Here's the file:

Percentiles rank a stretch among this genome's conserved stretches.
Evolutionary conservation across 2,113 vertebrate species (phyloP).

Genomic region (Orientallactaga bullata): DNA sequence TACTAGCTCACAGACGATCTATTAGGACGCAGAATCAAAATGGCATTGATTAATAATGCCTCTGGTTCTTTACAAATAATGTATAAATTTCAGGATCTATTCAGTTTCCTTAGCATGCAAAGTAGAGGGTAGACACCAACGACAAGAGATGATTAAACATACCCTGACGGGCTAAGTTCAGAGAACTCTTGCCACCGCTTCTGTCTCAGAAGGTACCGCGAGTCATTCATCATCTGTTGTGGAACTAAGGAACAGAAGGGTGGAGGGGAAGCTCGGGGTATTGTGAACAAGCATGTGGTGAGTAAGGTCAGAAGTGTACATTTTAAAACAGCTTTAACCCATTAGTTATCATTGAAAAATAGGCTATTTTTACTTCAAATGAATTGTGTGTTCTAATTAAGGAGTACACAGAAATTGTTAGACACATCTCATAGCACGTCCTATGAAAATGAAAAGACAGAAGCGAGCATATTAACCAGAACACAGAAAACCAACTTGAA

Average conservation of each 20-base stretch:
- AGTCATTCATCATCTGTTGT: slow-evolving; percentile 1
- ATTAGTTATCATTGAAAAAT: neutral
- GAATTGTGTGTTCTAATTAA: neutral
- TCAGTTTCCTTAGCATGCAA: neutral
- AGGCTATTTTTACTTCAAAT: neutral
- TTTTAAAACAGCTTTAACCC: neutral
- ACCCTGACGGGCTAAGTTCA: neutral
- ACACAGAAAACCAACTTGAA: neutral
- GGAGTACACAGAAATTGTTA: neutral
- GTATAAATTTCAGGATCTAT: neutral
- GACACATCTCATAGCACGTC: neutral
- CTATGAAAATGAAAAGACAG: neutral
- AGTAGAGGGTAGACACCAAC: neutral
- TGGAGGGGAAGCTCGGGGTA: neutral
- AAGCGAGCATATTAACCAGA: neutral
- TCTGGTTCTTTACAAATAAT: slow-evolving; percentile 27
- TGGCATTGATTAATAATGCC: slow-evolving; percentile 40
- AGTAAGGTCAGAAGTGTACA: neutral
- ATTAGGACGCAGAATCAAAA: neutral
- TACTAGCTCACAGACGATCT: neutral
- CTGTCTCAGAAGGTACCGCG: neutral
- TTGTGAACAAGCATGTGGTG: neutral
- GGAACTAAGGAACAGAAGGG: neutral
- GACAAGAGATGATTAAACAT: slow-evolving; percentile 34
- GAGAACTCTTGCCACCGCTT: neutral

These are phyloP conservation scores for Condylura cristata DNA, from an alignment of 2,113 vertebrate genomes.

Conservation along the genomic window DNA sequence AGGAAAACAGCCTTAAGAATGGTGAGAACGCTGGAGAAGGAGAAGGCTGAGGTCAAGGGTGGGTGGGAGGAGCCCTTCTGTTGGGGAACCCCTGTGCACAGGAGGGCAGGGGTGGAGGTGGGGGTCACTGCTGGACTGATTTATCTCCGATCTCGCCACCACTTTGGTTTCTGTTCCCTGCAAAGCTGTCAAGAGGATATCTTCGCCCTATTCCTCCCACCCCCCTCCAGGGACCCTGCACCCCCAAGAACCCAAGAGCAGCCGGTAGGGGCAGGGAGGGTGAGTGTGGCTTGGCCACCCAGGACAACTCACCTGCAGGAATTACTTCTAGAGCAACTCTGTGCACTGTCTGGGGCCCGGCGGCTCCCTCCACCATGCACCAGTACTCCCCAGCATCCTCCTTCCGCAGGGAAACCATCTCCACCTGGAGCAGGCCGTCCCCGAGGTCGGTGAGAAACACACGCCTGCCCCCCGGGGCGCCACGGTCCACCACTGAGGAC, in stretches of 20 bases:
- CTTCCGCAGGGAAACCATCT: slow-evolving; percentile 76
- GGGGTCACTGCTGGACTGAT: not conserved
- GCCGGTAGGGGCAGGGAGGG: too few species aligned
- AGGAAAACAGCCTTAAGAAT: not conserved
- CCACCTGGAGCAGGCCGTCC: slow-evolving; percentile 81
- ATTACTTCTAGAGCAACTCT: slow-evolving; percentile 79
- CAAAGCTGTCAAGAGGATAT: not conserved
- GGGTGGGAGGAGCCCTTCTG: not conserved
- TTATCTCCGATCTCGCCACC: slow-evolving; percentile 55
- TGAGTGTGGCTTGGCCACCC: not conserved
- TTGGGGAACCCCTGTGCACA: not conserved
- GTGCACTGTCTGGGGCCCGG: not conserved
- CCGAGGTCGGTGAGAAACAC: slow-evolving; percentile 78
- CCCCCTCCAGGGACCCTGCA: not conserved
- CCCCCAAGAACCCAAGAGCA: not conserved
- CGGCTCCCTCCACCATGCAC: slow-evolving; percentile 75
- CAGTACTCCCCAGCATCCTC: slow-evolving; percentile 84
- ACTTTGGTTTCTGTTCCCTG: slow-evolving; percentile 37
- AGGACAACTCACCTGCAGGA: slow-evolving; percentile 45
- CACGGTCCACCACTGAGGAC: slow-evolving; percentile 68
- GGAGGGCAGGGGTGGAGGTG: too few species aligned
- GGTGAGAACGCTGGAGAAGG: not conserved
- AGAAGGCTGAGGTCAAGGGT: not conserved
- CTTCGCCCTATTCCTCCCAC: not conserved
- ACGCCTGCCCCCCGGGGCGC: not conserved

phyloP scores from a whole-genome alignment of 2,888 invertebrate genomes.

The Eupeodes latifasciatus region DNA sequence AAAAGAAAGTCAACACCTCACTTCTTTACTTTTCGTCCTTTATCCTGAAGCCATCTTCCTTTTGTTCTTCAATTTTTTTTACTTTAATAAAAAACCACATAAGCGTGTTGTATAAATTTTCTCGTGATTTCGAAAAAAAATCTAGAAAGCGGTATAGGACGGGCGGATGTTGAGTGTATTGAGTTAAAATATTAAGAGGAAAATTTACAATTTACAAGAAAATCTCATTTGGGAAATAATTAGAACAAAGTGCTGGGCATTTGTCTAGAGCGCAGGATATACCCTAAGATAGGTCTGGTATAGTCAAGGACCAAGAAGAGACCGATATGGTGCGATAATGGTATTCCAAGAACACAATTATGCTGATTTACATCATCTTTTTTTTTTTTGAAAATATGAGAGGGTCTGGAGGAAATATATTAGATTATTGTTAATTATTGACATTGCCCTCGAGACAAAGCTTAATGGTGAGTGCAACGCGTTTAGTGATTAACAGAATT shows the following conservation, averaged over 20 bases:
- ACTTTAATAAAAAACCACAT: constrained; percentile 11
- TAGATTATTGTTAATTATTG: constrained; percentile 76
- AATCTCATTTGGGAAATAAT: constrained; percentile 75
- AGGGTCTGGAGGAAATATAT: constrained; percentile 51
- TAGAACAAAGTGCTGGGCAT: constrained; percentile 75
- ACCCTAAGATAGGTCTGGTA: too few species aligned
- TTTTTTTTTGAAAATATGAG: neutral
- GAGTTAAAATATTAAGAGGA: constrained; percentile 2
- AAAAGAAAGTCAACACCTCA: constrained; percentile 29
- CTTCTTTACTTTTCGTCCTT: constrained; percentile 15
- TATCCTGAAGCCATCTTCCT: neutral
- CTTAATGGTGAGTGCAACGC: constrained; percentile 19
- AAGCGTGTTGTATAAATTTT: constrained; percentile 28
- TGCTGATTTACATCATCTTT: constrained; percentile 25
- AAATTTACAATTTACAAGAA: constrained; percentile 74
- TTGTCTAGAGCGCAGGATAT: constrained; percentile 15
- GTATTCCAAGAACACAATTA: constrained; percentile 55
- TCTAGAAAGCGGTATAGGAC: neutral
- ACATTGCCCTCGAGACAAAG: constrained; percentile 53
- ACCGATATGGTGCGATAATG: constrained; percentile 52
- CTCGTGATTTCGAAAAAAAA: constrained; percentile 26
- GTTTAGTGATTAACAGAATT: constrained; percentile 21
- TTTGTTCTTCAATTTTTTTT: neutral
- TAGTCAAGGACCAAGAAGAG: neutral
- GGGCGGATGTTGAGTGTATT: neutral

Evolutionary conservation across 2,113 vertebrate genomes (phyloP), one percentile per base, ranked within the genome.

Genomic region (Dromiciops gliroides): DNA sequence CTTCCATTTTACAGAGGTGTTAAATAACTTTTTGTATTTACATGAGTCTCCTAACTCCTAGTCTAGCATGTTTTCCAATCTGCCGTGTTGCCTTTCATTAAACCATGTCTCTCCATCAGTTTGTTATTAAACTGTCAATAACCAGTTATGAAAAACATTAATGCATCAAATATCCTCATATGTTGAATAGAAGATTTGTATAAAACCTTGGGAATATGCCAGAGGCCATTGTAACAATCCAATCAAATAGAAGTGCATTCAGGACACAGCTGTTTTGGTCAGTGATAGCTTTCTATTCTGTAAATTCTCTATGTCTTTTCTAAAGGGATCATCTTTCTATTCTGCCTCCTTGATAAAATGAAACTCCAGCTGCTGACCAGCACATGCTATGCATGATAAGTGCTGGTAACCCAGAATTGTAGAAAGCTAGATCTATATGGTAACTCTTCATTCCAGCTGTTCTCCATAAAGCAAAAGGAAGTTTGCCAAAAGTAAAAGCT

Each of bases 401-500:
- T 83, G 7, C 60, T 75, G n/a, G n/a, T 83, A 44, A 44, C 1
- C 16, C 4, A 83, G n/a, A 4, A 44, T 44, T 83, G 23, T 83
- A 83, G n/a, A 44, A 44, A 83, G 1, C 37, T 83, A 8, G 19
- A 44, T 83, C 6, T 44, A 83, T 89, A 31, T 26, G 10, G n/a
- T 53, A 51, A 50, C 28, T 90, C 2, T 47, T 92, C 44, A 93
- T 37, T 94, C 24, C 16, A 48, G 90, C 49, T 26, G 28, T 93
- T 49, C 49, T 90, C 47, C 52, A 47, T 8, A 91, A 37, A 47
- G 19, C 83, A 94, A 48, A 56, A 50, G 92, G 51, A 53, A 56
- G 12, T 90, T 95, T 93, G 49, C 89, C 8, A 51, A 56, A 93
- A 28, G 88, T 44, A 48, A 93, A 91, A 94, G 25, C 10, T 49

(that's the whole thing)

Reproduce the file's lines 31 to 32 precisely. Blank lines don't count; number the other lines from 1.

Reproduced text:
Conservation along the genomic window DNA sequence AGGAAAACAGCCTTAAGAATGGTGAGAACGCTGGAGAAGGAGAAGGCTGAGGTCAAGGGTGGGTGGGAGGAGCCCTTCTGTTGGGGAACCCCTGTGCACAGGAGGGCAGGGGTGGAGGTGGGGGTCACTGCTGGACTGATTTATCTCCGATCTCGCCACCACTTTGGTTTCTGTTCCCTGCAAAGCTGTCAAGAGGATATCTTCGCCCTATTCCTCCCACCCCCCTCCAGGGACCCTGCACCCCCAAGAACCCAAGAGCAGCCGGTAGGGGCAGGGAGGGTGAGTGTGGCTTGGCCACCCAGGACAACTCACCTGCAGGAATTACTTCTAGAGCAACTCTGTGCACTGTCTGGGGCCCGGCGGCTCCCTCCACCATGCACCAGTACTCCCCAGCATCCTCCTTCCGCAGGGAAACCATCTCCACCTGGAGCAGGCCGTCCCCGAGGTCGGTGAGAAACACACGCCTGCCCCCCGGGGCGCCACGGTCCACCACTGAGGAC, in stretches of 20 bases:
- CTTCCGCAGGGAAACCATCT: slow-evolving; percentile 76